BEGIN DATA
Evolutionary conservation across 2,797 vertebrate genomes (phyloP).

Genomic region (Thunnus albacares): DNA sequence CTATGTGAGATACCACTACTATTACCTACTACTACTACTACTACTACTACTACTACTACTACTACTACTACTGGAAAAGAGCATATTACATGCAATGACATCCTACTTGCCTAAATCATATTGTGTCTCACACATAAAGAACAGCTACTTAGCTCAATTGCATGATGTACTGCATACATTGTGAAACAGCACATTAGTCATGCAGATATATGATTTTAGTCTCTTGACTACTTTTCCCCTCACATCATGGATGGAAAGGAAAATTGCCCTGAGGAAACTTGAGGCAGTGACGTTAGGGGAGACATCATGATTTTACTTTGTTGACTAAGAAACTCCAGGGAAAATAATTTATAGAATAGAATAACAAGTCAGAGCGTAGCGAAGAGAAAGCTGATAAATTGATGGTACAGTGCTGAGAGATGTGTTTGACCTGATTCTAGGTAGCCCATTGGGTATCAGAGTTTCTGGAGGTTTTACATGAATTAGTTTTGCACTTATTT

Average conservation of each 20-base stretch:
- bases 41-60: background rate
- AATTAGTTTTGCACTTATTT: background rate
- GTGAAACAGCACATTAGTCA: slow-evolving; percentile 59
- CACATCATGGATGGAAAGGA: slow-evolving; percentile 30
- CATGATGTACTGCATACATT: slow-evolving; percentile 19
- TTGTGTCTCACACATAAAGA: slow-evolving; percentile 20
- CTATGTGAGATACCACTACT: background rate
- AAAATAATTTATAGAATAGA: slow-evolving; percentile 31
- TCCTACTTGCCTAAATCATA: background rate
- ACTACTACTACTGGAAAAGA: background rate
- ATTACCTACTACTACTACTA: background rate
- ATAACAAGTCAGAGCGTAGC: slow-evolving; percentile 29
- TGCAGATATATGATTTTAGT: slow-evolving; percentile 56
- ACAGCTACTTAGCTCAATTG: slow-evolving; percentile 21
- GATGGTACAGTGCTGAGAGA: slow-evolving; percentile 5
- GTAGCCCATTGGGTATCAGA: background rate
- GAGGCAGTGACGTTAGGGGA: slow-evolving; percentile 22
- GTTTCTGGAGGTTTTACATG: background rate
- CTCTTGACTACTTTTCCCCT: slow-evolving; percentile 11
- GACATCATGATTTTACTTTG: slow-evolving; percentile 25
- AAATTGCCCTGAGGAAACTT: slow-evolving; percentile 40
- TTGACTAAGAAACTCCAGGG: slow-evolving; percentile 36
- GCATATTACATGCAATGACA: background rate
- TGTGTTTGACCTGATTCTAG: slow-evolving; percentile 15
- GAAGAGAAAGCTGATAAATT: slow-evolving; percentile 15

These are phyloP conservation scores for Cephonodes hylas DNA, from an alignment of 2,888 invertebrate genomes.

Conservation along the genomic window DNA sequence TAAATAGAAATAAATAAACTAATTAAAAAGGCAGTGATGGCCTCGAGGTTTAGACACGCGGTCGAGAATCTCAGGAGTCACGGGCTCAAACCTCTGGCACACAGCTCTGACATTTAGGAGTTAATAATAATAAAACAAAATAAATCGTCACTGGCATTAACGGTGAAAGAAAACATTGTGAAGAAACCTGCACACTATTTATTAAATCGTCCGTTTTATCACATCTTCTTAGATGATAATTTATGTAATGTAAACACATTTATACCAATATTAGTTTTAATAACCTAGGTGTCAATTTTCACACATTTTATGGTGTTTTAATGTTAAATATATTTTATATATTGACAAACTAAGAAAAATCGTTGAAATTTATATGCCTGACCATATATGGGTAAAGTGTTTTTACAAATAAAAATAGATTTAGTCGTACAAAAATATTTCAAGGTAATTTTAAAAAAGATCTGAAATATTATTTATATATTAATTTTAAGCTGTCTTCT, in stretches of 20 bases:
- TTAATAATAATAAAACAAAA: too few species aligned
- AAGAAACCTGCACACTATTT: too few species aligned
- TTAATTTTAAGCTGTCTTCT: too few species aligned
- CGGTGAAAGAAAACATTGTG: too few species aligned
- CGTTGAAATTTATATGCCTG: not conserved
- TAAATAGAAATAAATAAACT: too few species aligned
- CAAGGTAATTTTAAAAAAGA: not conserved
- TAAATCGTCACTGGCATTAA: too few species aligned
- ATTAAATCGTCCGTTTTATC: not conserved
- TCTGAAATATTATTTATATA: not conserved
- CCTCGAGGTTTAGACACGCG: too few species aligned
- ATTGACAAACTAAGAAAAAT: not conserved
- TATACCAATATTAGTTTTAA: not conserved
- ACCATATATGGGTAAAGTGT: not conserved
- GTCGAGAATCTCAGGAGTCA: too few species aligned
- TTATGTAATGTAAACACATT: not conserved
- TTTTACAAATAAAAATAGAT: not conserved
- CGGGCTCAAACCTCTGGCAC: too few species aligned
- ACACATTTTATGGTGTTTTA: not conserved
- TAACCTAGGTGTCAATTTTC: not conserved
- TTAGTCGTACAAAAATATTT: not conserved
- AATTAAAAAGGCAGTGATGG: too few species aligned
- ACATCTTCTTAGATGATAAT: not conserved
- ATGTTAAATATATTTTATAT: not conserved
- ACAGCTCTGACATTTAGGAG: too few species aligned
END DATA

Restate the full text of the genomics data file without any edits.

Evolutionary conservation across 2,797 vertebrate genomes (phyloP).

Genomic region (Thunnus albacares): DNA sequence CTATGTGAGATACCACTACTATTACCTACTACTACTACTACTACTACTACTACTACTACTACTACTACTACTGGAAAAGAGCATATTACATGCAATGACATCCTACTTGCCTAAATCATATTGTGTCTCACACATAAAGAACAGCTACTTAGCTCAATTGCATGATGTACTGCATACATTGTGAAACAGCACATTAGTCATGCAGATATATGATTTTAGTCTCTTGACTACTTTTCCCCTCACATCATGGATGGAAAGGAAAATTGCCCTGAGGAAACTTGAGGCAGTGACGTTAGGGGAGACATCATGATTTTACTTTGTTGACTAAGAAACTCCAGGGAAAATAATTTATAGAATAGAATAACAAGTCAGAGCGTAGCGAAGAGAAAGCTGATAAATTGATGGTACAGTGCTGAGAGATGTGTTTGACCTGATTCTAGGTAGCCCATTGGGTATCAGAGTTTCTGGAGGTTTTACATGAATTAGTTTTGCACTTATTT

Average conservation of each 20-base stretch:
- bases 41-60: background rate
- AATTAGTTTTGCACTTATTT: background rate
- GTGAAACAGCACATTAGTCA: slow-evolving; percentile 59
- CACATCATGGATGGAAAGGA: slow-evolving; percentile 30
- CATGATGTACTGCATACATT: slow-evolving; percentile 19
- TTGTGTCTCACACATAAAGA: slow-evolving; percentile 20
- CTATGTGAGATACCACTACT: background rate
- AAAATAATTTATAGAATAGA: slow-evolving; percentile 31
- TCCTACTTGCCTAAATCATA: background rate
- ACTACTACTACTGGAAAAGA: background rate
- ATTACCTACTACTACTACTA: background rate
- ATAACAAGTCAGAGCGTAGC: slow-evolving; percentile 29
- TGCAGATATATGATTTTAGT: slow-evolving; percentile 56
- ACAGCTACTTAGCTCAATTG: slow-evolving; percentile 21
- GATGGTACAGTGCTGAGAGA: slow-evolving; percentile 5
- GTAGCCCATTGGGTATCAGA: background rate
- GAGGCAGTGACGTTAGGGGA: slow-evolving; percentile 22
- GTTTCTGGAGGTTTTACATG: background rate
- CTCTTGACTACTTTTCCCCT: slow-evolving; percentile 11
- GACATCATGATTTTACTTTG: slow-evolving; percentile 25
- AAATTGCCCTGAGGAAACTT: slow-evolving; percentile 40
- TTGACTAAGAAACTCCAGGG: slow-evolving; percentile 36
- GCATATTACATGCAATGACA: background rate
- TGTGTTTGACCTGATTCTAG: slow-evolving; percentile 15
- GAAGAGAAAGCTGATAAATT: slow-evolving; percentile 15

These are phyloP conservation scores for Cephonodes hylas DNA, from an alignment of 2,888 invertebrate genomes.

Conservation along the genomic window DNA sequence TAAATAGAAATAAATAAACTAATTAAAAAGGCAGTGATGGCCTCGAGGTTTAGACACGCGGTCGAGAATCTCAGGAGTCACGGGCTCAAACCTCTGGCACACAGCTCTGACATTTAGGAGTTAATAATAATAAAACAAAATAAATCGTCACTGGCATTAACGGTGAAAGAAAACATTGTGAAGAAACCTGCACACTATTTATTAAATCGTCCGTTTTATCACATCTTCTTAGATGATAATTTATGTAATGTAAACACATTTATACCAATATTAGTTTTAATAACCTAGGTGTCAATTTTCACACATTTTATGGTGTTTTAATGTTAAATATATTTTATATATTGACAAACTAAGAAAAATCGTTGAAATTTATATGCCTGACCATATATGGGTAAAGTGTTTTTACAAATAAAAATAGATTTAGTCGTACAAAAATATTTCAAGGTAATTTTAAAAAAGATCTGAAATATTATTTATATATTAATTTTAAGCTGTCTTCT, in stretches of 20 bases:
- TTAATAATAATAAAACAAAA: too few species aligned
- AAGAAACCTGCACACTATTT: too few species aligned
- TTAATTTTAAGCTGTCTTCT: too few species aligned
- CGGTGAAAGAAAACATTGTG: too few species aligned
- CGTTGAAATTTATATGCCTG: not conserved
- TAAATAGAAATAAATAAACT: too few species aligned
- CAAGGTAATTTTAAAAAAGA: not conserved
- TAAATCGTCACTGGCATTAA: too few species aligned
- ATTAAATCGTCCGTTTTATC: not conserved
- TCTGAAATATTATTTATATA: not conserved
- CCTCGAGGTTTAGACACGCG: too few species aligned
- ATTGACAAACTAAGAAAAAT: not conserved
- TATACCAATATTAGTTTTAA: not conserved
- ACCATATATGGGTAAAGTGT: not conserved
- GTCGAGAATCTCAGGAGTCA: too few species aligned
- TTATGTAATGTAAACACATT: not conserved
- TTTTACAAATAAAAATAGAT: not conserved
- CGGGCTCAAACCTCTGGCAC: too few species aligned
- ACACATTTTATGGTGTTTTA: not conserved
- TAACCTAGGTGTCAATTTTC: not conserved
- TTAGTCGTACAAAAATATTT: not conserved
- AATTAAAAAGGCAGTGATGG: too few species aligned
- ACATCTTCTTAGATGATAAT: not conserved
- ATGTTAAATATATTTTATAT: not conserved
- ACAGCTCTGACATTTAGGAG: too few species aligned